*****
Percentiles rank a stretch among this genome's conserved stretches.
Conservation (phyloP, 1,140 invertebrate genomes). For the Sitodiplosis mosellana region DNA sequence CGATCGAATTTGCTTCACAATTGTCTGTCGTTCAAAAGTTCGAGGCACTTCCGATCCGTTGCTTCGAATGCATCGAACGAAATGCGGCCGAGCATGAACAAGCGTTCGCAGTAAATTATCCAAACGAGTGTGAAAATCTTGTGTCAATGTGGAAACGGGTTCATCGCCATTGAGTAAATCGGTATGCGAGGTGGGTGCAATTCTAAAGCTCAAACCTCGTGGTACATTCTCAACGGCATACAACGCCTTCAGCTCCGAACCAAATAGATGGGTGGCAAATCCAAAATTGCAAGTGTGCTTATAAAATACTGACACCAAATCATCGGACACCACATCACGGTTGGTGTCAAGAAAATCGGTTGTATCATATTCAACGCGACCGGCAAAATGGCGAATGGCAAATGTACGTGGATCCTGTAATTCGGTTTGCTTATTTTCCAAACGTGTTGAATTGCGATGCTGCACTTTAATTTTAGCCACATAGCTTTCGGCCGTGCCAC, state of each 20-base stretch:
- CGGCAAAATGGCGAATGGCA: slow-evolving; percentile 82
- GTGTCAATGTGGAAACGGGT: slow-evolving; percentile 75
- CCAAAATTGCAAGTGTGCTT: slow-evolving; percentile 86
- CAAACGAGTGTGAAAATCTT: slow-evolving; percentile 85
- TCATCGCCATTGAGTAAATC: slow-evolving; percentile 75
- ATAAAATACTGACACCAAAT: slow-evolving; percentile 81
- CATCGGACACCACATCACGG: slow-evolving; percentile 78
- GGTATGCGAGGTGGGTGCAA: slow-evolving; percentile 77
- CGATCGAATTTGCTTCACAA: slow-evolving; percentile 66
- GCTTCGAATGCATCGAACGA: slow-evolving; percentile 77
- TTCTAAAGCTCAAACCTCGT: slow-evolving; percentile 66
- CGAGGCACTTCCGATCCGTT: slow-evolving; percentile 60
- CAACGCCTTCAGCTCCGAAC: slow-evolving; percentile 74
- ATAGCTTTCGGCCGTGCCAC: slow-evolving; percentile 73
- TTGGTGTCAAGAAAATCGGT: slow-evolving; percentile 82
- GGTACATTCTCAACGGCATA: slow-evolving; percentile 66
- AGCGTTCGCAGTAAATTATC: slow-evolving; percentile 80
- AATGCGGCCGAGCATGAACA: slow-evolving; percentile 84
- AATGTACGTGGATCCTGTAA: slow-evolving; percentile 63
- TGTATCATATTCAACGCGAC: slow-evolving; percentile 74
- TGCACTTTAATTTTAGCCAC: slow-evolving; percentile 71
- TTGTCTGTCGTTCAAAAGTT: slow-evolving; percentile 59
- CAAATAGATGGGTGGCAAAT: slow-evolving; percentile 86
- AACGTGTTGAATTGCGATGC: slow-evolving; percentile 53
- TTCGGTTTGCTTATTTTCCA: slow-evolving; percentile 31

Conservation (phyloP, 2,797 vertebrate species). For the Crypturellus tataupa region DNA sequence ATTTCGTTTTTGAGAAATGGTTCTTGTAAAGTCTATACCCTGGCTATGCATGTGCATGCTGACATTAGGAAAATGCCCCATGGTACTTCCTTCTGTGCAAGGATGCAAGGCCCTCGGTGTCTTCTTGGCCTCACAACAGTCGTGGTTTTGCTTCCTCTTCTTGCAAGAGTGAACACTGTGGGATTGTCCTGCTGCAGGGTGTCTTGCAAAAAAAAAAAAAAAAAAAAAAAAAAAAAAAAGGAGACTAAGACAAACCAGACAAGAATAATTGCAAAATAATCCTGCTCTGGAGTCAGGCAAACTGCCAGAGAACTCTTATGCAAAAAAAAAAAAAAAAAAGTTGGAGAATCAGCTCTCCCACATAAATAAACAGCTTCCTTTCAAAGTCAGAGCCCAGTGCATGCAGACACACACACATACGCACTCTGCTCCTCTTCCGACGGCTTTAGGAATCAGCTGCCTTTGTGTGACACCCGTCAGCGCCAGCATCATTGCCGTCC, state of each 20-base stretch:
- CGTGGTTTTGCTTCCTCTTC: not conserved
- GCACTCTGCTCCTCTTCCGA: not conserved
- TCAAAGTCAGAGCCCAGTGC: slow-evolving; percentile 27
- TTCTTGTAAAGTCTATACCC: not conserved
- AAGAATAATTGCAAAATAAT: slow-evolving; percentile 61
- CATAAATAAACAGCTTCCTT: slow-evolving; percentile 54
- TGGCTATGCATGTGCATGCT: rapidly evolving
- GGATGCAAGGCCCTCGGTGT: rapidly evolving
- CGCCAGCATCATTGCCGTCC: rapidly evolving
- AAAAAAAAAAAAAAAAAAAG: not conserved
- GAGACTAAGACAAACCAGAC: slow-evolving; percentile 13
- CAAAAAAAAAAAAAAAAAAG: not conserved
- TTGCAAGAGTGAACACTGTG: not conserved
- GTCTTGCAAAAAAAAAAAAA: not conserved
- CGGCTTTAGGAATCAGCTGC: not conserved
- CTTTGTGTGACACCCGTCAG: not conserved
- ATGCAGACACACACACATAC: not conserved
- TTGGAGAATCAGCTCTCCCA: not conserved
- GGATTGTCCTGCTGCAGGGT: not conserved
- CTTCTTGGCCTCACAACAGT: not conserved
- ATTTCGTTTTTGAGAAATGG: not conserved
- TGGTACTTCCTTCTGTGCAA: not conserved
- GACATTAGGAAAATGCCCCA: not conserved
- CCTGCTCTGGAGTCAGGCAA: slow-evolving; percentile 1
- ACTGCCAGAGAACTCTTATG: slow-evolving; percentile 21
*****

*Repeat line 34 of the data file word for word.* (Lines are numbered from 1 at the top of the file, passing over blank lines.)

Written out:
- CATAAATAAACAGCTTCCTT: slow-evolving; percentile 54